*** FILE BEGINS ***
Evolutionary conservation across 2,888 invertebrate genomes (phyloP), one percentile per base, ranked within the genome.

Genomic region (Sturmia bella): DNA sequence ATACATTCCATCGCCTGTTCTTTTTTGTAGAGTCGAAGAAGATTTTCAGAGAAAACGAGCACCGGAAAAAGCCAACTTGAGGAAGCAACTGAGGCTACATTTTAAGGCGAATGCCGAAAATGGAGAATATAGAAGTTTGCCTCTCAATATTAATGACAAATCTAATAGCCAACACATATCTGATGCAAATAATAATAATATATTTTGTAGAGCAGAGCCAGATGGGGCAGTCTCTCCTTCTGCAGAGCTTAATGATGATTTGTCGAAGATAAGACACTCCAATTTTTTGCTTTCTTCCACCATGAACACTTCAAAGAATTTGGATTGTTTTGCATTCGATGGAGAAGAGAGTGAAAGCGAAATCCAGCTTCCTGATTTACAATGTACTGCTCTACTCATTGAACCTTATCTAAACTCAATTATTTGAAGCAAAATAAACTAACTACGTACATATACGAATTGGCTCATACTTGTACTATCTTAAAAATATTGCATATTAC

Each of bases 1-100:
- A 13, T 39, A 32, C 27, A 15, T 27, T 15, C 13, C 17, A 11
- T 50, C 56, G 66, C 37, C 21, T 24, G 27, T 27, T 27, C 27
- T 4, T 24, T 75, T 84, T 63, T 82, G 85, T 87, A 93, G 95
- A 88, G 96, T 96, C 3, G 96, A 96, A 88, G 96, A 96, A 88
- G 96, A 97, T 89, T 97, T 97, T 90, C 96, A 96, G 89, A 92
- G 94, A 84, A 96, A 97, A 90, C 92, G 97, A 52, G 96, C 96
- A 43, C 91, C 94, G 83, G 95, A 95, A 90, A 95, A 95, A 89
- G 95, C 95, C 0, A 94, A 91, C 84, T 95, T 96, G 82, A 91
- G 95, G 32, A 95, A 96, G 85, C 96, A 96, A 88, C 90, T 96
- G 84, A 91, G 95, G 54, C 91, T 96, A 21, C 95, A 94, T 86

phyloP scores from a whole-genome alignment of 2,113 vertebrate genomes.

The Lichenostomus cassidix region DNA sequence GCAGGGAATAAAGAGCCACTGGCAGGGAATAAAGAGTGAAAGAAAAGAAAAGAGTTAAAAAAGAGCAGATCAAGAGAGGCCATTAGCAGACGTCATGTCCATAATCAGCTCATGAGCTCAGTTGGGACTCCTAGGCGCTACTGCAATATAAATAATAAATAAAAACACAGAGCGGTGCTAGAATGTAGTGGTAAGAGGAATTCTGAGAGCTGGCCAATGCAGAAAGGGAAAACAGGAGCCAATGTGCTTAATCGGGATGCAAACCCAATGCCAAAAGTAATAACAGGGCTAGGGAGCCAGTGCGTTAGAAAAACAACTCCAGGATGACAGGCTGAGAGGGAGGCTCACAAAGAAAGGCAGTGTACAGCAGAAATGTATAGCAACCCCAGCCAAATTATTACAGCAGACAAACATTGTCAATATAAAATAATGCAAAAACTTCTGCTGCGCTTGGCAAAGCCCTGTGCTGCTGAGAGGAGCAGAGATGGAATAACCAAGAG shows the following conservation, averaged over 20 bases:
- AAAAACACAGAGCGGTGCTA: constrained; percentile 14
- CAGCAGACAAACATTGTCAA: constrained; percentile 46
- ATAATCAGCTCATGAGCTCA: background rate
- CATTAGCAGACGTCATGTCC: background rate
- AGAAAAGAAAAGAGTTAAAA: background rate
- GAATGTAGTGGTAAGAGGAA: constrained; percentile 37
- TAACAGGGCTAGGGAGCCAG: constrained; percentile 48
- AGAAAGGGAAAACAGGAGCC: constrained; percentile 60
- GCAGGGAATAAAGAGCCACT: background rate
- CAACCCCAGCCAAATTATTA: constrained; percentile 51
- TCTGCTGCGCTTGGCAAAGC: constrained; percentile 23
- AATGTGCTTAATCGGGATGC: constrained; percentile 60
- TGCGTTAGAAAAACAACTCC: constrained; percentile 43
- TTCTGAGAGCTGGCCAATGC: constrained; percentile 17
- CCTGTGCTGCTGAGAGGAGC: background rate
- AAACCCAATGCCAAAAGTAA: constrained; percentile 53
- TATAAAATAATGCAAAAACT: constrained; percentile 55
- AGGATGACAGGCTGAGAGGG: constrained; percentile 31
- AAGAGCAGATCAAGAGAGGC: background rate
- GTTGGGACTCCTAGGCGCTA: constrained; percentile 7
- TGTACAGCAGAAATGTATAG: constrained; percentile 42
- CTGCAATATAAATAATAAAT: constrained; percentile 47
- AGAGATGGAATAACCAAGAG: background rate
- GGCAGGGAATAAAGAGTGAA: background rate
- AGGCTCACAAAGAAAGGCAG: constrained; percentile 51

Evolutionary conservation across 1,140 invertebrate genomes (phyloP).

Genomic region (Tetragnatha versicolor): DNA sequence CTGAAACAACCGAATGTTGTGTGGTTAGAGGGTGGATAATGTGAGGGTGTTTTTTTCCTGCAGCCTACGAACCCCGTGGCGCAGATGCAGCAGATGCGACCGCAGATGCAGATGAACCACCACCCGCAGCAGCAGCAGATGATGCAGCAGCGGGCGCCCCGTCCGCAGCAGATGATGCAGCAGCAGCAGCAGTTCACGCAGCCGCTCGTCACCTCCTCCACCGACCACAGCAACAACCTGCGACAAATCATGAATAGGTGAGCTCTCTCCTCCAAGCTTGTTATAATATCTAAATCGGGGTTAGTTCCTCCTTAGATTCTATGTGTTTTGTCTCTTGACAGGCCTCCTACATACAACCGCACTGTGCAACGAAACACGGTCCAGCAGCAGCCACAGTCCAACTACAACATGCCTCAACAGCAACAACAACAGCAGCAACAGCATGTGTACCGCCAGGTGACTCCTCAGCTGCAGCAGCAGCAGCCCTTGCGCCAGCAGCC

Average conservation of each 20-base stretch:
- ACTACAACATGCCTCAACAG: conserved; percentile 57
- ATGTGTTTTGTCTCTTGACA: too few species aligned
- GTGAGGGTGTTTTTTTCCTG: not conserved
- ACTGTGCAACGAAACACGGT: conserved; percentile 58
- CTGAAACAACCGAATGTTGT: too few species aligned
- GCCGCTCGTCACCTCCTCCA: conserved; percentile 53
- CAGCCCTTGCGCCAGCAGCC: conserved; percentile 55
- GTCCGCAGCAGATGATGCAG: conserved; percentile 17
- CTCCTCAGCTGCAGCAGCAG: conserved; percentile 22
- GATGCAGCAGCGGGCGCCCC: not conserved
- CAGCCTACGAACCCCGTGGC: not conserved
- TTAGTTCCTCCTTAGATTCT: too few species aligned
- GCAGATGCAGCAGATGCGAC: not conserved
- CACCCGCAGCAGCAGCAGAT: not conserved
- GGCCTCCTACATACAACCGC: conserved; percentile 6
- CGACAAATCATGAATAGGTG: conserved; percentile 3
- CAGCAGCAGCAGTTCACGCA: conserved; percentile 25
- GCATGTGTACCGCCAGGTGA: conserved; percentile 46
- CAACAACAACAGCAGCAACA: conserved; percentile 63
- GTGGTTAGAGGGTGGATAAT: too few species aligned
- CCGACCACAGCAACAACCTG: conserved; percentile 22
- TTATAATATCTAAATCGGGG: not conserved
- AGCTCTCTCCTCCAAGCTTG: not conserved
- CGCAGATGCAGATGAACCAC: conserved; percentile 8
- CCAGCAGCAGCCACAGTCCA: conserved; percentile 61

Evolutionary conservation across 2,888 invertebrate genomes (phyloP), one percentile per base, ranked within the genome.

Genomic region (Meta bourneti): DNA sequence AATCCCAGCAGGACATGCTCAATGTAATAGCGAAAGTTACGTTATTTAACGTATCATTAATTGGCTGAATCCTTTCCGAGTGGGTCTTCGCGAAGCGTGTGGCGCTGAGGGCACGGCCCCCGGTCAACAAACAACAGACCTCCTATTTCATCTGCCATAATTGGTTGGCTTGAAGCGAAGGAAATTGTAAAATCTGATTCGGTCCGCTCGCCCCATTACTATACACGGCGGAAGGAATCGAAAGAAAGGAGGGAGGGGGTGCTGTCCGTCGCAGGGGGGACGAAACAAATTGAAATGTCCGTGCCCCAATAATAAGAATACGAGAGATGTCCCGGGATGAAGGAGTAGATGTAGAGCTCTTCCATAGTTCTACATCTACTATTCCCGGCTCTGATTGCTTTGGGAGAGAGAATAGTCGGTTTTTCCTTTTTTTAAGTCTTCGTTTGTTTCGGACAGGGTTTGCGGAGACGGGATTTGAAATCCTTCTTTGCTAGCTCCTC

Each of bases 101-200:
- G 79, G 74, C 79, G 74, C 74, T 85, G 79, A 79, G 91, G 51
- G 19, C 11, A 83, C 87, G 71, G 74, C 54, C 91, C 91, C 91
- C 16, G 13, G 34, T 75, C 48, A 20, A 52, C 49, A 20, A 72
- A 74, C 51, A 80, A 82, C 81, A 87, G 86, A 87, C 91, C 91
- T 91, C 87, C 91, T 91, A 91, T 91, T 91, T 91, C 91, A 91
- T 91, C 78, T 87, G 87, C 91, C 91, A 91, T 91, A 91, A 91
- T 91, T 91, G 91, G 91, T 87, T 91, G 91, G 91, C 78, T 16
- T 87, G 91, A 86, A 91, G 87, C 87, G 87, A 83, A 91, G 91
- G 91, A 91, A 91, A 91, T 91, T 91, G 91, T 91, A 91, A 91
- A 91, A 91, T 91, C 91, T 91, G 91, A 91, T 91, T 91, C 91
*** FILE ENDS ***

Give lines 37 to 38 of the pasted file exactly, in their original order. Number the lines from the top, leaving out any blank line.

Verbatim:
- CTGCAATATAAATAATAAAT: constrained; percentile 47
- AGAGATGGAATAACCAAGAG: background rate